For no particular reason outside of needing more books to read, I've recently been reading two biographies about fat guys. Elvis: The Final Years by Jerry Hopkins is rather self-explanatory, yet incredibly interesting to me, since I have no real knowledge of Elvis' material.
Well, actually, I shouldn't say that I'm completely ignorant of the King. My mind works like a sponge when it comes to pop culture trivia, so of course I've sucked up some bits about Elvis. Before reading this (somewhat) authorized biography, I knew he had a couple songs – “Jailhouse Rock” and “Hound Dog” that either created movies or arose out of them. I knew that when he appeared on The Ed Sullivan Show, he had to be filmed from the waist up because his dance moves were too scandalous for the audience at home. I knew that he had Colonel Parker, a flashy, entertaining promoter, who was kind of like the white Don King.
Whenever I'm reading a biography, I always look for a balanced account of a person, and Hopkins' fares pretty well in this regard. While he is very detailed about Elvis' generosity, it doesn't seem over-the-top, and it is balanced with all the pill binges and temper tantrums from his final years. Hopkins does his best to break up the cyclical nature of a music biography – go to town, perform, go to next town, perform, rest, etc. – with stories about Elvis' early days and his excess.
For example, instead of starting out with mundane details about Elvis' life growing up and military service, Hopkins gives the background and sets the scene for the King's famous meeting with the nastiest U.S. President of all-time, Richard Nixon. (For more on Nixon, read anything by Hunter S. Thompson from the 1970s. Nixon will always be my famous president because of all the sleazy things he did; there is sort of a sad humor to it all.) Elvis arranged the meeting with Nixon to offer his services as a sort of double-agent, able to infiltrate the music industry to help curb rampant illegal drug usage and anti-Americanism. The irony is that Elvis was almost surely on quite the drug cocktail himself at the time, albeit a vaguely-legal one, since his many uppers and downers were all prescribed.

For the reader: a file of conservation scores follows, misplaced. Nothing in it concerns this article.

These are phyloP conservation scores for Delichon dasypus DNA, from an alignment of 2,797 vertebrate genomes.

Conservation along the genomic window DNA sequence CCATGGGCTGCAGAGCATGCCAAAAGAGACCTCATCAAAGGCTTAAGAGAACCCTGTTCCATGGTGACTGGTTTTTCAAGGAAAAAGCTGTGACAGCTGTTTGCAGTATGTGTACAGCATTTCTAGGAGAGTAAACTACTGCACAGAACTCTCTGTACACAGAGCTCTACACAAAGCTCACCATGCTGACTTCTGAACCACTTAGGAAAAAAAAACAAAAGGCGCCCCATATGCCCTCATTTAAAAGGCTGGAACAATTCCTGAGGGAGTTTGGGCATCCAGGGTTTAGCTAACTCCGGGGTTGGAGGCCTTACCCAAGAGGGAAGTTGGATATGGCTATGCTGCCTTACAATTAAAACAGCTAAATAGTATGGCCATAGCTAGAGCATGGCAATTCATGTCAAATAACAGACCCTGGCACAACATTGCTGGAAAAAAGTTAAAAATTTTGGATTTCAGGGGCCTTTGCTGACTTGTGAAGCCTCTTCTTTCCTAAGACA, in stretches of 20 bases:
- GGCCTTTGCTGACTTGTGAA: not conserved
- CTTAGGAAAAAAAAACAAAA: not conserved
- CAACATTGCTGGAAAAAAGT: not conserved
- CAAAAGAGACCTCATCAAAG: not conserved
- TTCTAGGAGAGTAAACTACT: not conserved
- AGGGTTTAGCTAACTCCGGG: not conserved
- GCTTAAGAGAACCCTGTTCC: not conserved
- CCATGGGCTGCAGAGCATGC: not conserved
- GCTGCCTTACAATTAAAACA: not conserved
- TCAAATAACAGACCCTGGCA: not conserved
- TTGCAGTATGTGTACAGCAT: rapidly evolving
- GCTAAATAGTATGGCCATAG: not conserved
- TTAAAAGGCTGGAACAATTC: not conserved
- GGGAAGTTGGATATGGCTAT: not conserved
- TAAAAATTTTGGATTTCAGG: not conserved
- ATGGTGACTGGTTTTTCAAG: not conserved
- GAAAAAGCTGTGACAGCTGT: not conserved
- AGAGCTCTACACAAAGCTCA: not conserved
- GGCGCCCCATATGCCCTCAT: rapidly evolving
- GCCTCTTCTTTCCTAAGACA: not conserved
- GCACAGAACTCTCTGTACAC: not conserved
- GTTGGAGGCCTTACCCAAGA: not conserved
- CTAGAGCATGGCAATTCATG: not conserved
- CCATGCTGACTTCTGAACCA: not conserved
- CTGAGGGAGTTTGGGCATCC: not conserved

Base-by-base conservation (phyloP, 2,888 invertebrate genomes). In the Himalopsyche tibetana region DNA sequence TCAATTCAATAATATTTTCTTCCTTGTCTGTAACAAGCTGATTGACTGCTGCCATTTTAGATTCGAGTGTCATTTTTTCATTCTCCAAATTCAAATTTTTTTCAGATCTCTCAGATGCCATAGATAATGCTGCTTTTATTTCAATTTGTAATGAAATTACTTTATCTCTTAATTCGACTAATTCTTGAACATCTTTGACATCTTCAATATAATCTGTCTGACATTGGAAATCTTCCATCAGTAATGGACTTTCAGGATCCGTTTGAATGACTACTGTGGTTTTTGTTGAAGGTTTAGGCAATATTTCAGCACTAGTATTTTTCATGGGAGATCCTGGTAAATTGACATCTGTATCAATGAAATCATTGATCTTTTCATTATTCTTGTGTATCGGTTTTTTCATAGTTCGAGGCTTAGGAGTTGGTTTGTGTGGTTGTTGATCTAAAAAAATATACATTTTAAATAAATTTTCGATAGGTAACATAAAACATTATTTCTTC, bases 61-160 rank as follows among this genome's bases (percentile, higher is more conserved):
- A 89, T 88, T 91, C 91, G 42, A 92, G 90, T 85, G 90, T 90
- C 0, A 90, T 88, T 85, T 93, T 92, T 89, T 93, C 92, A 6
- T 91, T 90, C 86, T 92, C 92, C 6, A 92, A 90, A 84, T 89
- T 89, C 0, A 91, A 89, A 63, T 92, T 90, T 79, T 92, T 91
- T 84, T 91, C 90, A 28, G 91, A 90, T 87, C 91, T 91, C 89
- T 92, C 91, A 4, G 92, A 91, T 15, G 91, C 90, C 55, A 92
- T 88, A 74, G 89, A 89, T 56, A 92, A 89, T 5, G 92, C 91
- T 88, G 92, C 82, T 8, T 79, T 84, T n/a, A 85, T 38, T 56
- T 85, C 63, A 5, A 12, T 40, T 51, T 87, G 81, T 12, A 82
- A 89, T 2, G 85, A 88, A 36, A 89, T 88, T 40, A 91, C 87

The Elvis book really shines when it tells these sorts of stories, and I also enjoyed how it sprinkled in little tidbits and anecdotes in the context of the times. Whenever Elvis performed, janitors would have to deal with hundreds of pairs of soiled underwear left behind by the female audience members, which is hilarious to the seven-year-old part of my humor. Also interesting was the description of an Elvis “record” production. On any given record in the 1970s, only a few songs would be true originals, and almost none would feature just Elvis singing. Almost every record was comprised primarily of material first recorded by other artists, or featured songs that Elvis had already recorded decades ago. The money-making schemes by artists of today are nothing compared to Elvis and Colonel Parker.
The other biography is a bit more by the numbers and traditional, but since the topic is Alfred Hitchcock, it is still an engrossing read. It is more than 600 pages though, densely packed with information in standard type, so it is slow going through it. I've finished about 200 pages in two days, a slow pace for me, and Hitch still hasn't made it to America, so there has been no reference to the films I actually know of – The Birds, Psycho and North by Northwest. Reading about his British films is interesting – I now want to check out The Man Who Knew Too Much, for example – but I still do have a sense of “When do I get to the good stuff?” hanging over my reading. I'm willing to stick with it for now, primarily because the remaining library books I have out are kind of fluffy books about some of the worst films of all-time.